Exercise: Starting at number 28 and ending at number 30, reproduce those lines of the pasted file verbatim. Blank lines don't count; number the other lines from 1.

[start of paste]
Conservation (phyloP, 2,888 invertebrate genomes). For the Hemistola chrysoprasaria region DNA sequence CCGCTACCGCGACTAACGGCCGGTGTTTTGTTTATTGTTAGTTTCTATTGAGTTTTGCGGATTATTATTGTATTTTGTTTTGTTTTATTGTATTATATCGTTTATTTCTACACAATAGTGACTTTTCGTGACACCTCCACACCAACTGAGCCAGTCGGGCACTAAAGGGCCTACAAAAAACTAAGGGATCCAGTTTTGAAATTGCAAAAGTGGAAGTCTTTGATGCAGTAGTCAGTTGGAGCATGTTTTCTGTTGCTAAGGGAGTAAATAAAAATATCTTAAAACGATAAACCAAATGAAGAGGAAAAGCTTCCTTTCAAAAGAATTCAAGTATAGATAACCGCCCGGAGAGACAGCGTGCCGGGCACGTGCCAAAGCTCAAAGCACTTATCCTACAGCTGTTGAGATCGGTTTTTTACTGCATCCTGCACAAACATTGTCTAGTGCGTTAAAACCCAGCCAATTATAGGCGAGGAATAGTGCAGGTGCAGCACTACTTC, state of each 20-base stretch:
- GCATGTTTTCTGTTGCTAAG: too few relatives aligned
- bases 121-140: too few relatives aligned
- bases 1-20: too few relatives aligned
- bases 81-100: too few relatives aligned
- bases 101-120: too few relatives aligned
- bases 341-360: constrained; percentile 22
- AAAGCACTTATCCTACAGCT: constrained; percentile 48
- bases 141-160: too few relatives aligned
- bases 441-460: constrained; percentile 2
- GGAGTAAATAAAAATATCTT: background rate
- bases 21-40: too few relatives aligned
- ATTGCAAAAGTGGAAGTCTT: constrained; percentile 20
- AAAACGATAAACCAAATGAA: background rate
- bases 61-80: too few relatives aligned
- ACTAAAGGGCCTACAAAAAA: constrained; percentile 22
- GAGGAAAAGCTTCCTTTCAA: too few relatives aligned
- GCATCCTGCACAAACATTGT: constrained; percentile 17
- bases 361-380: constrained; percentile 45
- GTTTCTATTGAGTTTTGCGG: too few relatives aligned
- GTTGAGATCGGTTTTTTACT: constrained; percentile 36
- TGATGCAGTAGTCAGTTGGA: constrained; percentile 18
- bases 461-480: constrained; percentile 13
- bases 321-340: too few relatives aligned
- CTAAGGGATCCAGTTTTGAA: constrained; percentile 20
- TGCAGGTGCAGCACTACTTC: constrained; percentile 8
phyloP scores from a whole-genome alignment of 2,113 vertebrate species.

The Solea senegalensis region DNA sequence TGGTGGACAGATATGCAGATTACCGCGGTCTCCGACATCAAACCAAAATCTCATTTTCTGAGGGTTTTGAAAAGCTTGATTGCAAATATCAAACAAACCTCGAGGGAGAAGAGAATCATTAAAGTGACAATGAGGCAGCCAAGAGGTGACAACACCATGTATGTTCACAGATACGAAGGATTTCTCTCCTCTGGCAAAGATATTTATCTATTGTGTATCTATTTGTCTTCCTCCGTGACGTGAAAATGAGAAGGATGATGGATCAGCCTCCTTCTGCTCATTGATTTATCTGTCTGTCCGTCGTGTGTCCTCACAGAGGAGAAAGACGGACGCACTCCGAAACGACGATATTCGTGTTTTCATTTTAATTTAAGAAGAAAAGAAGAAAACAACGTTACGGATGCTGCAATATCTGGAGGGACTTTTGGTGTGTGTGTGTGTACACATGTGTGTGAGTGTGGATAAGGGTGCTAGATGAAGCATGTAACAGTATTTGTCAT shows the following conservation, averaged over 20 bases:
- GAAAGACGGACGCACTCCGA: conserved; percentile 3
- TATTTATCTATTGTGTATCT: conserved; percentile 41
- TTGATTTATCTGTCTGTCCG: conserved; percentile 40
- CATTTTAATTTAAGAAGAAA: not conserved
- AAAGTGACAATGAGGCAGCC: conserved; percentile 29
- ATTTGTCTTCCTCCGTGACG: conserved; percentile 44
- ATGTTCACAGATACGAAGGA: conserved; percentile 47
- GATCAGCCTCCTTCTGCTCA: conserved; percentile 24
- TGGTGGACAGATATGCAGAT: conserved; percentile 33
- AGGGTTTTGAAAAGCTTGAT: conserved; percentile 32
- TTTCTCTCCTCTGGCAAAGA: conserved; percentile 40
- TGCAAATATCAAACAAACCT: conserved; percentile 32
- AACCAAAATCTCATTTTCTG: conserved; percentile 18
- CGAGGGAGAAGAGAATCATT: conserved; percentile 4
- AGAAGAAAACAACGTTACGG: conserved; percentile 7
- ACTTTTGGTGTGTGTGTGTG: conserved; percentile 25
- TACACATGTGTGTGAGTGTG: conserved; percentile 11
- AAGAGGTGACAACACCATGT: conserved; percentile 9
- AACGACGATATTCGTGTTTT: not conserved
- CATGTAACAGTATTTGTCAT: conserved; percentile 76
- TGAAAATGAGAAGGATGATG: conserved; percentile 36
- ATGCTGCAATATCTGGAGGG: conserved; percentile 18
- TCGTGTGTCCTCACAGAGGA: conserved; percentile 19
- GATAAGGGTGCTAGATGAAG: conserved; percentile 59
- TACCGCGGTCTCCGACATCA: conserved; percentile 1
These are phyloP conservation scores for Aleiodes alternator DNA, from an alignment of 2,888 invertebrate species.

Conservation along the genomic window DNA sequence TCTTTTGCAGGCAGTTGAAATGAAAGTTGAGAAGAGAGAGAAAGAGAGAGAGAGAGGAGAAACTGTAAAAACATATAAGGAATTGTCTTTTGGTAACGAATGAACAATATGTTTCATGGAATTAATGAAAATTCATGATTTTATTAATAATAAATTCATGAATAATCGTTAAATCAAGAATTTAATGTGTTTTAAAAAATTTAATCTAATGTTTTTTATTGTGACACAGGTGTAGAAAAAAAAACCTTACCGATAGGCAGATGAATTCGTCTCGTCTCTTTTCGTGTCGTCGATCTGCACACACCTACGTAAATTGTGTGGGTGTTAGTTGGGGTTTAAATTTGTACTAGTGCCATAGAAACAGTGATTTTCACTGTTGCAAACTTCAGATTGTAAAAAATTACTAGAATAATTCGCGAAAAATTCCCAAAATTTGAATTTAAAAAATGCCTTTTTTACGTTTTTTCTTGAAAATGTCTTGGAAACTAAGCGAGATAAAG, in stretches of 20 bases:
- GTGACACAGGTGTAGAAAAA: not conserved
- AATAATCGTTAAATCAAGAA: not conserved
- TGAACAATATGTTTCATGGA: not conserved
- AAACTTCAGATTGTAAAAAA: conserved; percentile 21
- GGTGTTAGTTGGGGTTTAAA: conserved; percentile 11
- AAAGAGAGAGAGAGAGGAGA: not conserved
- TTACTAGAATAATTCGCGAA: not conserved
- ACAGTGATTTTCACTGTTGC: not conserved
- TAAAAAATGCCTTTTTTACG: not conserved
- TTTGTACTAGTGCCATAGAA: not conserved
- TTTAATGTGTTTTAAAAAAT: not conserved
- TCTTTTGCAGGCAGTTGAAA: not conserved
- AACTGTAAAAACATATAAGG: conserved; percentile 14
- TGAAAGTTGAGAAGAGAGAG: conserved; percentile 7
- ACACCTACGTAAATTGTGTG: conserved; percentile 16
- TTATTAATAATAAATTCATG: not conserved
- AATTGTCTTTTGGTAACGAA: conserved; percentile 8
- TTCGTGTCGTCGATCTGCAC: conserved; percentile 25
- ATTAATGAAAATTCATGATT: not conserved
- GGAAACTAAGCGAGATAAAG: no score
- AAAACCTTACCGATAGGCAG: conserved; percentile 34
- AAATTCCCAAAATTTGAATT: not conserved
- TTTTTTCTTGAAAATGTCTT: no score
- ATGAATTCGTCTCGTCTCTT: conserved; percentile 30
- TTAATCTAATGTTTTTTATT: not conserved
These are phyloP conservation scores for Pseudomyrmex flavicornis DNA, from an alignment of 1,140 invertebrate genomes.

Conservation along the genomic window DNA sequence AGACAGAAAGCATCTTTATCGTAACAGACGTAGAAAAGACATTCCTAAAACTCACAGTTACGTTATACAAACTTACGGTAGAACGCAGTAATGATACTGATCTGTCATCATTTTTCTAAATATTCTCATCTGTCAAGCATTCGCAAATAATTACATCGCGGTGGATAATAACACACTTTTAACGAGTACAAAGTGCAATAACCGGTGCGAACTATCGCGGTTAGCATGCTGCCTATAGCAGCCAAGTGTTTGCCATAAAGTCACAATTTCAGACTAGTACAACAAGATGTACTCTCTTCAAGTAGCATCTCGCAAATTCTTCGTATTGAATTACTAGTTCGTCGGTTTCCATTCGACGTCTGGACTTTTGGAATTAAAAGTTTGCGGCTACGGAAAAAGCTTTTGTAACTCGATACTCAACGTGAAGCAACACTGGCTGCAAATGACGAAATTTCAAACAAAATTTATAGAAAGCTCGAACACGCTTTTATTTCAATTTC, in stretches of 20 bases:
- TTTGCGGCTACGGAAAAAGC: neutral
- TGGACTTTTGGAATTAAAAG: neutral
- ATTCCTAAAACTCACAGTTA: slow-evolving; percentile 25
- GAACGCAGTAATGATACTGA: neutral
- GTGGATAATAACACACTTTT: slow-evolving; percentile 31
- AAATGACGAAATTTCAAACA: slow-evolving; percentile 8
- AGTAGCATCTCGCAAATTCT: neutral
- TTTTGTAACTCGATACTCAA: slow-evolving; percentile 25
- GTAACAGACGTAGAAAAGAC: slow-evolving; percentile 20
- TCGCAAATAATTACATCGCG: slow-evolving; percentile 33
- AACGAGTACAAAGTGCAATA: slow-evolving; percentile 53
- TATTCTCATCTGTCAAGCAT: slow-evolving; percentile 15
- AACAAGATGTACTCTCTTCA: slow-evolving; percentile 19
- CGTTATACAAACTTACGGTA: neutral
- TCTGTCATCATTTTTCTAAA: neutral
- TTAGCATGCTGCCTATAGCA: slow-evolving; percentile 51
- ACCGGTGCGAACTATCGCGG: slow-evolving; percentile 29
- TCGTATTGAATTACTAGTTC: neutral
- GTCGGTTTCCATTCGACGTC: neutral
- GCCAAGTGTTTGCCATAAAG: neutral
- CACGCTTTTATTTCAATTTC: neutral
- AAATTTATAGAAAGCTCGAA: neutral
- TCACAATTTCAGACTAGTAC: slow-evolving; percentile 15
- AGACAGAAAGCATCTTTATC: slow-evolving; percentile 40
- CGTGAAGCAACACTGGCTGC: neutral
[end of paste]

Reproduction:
The Solea senegalensis region DNA sequence TGGTGGACAGATATGCAGATTACCGCGGTCTCCGACATCAAACCAAAATCTCATTTTCTGAGGGTTTTGAAAAGCTTGATTGCAAATATCAAACAAACCTCGAGGGAGAAGAGAATCATTAAAGTGACAATGAGGCAGCCAAGAGGTGACAACACCATGTATGTTCACAGATACGAAGGATTTCTCTCCTCTGGCAAAGATATTTATCTATTGTGTATCTATTTGTCTTCCTCCGTGACGTGAAAATGAGAAGGATGATGGATCAGCCTCCTTCTGCTCATTGATTTATCTGTCTGTCCGTCGTGTGTCCTCACAGAGGAGAAAGACGGACGCACTCCGAAACGACGATATTCGTGTTTTCATTTTAATTTAAGAAGAAAAGAAGAAAACAACGTTACGGATGCTGCAATATCTGGAGGGACTTTTGGTGTGTGTGTGTGTACACATGTGTGTGAGTGTGGATAAGGGTGCTAGATGAAGCATGTAACAGTATTTGTCAT shows the following conservation, averaged over 20 bases:
- GAAAGACGGACGCACTCCGA: conserved; percentile 3
- TATTTATCTATTGTGTATCT: conserved; percentile 41